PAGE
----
Why does the Conservative MP who has cast more dissenting votes in the 2019 parliament still have a £41,000 government salary?
He has cast a greater proportion of votes against his government in modern times: not only shattering the records held by Philip Hollobone, Kate Hoey and Jeremy Corbyn but also that of Paul Marsden – a backbench MP who was so rebellious he defected from Labour to the Liberal Democrats and back again over the course of 2001-5 – as the most rebellious MPs in the 2010, 2005 and 2001 parliaments respectively. Yet he still has a highly coveted front-bench job. Why?
The answer is because the most rebellious Conservative MP is Stuart Andrew, the deputy chief whip, who holds more Conservative proxy votes than any other single parliamentarian. Though he himself has not rebelled during this parliament and is one of the least rebellious MPs in the parliamentary party, because he is responsible for voting on behalf of so many Tory MPs, he has cast more rebellious votes than any other MP.
The striking thing about that is one of the fears people had about the proxy vote system was that so many MPs, particularly Conservative ones, had opted to give their proxy votes to their whips. (On the Labour side, although many MPs have given their votes to their whips, many more have given them to close political allies.)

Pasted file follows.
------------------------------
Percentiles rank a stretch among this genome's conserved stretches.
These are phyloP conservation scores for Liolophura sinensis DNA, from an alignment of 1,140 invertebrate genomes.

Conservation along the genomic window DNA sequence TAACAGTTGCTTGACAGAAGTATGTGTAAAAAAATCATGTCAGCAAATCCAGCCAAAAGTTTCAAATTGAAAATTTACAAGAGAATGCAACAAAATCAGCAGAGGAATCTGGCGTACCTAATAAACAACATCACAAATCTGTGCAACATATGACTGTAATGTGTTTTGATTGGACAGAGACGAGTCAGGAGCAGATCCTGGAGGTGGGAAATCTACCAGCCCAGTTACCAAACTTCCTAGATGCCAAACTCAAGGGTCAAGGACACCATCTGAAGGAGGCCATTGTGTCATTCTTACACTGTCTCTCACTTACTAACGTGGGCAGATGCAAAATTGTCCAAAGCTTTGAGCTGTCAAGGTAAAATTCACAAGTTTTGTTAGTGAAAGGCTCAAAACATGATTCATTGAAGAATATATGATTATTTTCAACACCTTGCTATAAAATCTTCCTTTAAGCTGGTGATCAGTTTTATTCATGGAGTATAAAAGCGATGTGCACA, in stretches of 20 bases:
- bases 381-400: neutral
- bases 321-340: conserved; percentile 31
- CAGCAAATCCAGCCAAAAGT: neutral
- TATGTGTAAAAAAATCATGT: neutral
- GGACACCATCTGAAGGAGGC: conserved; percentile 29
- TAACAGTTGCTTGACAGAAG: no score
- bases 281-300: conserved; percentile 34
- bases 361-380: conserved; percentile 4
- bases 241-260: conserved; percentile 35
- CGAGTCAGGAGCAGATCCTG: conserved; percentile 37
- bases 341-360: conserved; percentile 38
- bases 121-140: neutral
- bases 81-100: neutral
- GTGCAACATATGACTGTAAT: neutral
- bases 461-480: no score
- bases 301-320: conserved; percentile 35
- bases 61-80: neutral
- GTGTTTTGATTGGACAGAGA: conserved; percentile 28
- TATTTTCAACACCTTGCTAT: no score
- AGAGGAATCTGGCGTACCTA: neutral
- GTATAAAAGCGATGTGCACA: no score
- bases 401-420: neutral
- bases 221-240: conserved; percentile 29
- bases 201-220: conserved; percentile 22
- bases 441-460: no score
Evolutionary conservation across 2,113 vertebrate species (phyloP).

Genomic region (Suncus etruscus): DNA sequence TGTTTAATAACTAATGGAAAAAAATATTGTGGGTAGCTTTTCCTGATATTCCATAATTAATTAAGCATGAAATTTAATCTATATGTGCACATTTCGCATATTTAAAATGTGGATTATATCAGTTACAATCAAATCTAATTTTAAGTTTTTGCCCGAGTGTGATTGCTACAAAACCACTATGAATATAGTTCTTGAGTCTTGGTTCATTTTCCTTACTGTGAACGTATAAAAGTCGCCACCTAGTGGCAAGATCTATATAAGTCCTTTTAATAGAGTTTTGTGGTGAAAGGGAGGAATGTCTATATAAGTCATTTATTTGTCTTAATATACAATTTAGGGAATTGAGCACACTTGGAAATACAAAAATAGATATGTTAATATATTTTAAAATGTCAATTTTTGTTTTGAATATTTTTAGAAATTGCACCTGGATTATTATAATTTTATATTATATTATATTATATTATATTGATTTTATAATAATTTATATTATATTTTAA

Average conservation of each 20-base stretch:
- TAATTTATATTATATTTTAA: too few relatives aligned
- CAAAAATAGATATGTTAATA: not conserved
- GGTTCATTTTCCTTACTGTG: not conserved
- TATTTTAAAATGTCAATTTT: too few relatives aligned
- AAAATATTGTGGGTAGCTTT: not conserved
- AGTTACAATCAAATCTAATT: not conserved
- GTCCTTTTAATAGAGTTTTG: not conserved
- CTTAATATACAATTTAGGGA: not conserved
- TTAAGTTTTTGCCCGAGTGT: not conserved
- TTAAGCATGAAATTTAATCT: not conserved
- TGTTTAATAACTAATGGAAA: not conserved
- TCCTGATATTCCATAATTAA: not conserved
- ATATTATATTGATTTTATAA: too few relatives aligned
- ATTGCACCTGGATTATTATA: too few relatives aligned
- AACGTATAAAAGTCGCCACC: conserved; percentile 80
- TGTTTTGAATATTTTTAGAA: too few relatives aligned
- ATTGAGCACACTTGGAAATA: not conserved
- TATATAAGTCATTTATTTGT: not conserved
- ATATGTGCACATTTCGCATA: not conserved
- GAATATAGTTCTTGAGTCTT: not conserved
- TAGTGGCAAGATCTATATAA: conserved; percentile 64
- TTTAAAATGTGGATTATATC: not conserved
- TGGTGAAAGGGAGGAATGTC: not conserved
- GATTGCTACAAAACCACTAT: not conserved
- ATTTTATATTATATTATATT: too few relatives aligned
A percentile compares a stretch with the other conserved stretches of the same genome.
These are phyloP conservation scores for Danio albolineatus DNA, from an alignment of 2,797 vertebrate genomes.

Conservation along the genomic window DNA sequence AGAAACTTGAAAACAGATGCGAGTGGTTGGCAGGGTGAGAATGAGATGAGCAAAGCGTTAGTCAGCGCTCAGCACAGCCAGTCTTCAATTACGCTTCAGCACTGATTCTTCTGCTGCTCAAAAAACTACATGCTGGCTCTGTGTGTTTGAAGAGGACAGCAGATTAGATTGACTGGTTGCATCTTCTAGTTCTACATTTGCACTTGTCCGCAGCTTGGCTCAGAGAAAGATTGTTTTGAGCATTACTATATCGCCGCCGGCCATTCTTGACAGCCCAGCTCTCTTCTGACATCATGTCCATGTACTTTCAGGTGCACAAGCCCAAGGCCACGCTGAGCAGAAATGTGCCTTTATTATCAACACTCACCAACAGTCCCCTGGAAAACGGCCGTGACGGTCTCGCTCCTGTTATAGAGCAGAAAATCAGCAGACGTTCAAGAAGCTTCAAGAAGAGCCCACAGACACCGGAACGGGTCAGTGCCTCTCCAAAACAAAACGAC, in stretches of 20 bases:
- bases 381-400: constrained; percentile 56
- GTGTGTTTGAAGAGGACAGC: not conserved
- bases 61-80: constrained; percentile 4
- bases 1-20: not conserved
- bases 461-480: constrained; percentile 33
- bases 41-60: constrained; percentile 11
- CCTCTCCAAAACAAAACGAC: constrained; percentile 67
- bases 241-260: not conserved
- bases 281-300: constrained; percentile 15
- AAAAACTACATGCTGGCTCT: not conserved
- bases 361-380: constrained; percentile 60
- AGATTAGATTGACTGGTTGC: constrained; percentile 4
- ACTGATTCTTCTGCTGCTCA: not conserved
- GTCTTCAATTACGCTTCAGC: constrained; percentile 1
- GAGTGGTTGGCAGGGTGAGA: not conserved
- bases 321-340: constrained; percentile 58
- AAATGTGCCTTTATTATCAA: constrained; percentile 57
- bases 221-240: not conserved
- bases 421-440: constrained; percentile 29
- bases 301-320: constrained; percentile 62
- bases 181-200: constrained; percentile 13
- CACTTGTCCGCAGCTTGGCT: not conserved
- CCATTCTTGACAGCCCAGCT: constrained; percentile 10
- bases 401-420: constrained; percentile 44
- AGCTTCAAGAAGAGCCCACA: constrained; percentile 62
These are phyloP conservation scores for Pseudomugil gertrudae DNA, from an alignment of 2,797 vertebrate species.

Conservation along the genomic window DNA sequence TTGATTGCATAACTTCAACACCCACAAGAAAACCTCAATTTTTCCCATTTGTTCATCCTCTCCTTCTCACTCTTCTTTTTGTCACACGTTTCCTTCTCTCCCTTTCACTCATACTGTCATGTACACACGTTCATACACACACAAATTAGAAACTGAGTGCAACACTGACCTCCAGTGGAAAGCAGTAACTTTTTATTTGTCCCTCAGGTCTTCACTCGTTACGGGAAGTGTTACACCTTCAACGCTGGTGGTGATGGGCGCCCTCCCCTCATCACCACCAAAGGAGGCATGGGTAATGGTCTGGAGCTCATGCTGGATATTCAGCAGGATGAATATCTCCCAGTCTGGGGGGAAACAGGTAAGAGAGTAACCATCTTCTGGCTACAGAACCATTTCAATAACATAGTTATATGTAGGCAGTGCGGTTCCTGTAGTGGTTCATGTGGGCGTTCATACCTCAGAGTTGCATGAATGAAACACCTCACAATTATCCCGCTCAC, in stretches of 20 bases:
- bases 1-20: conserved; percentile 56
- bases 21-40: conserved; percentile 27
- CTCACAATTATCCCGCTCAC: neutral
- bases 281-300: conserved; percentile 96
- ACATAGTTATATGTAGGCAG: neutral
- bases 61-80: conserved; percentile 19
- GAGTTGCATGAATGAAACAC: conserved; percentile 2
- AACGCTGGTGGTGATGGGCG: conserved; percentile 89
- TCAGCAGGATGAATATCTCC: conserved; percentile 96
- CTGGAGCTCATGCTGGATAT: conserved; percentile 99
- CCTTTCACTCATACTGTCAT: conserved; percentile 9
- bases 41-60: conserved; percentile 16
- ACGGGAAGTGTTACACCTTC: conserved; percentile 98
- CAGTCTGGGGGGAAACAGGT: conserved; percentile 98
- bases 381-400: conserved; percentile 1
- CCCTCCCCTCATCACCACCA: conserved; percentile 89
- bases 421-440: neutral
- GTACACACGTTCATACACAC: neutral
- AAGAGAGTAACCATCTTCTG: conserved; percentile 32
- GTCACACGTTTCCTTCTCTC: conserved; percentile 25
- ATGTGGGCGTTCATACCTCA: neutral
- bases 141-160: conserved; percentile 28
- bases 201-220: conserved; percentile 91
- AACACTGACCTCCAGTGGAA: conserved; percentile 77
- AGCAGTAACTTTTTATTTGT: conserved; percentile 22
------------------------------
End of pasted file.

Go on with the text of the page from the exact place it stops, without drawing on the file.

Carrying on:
However, these fears haven’t materialised. More than half of all rebel votes cast in this parliament so far have been cast by party whips. If you think about it, this makes a lot of sense: because MPs’ legislative records are public, it’s not like rebel MPs have ever been able to keep their dissenting votes covert anyway.
(Full disclosure: I only found this out because I thought it might have an impact on the rate of rebellion. However, it does not appear to. The 2019 parliament has been an incredibly rebellious and fractious one, not only thanks to veterans, but also thanks to a greater rate of rebellions by first-time MPs than any parliament has managed in its first year in modern times.)
While there are many advantages to voting together in person, the success of proxy voting – in allowing parliament to continue to legislate during the pandemic and in MPs continuing to feel able to rebel – shows that its benefits, both for MPs with caregiving responsibilities and for ministers, could and should be retained after the pandemic.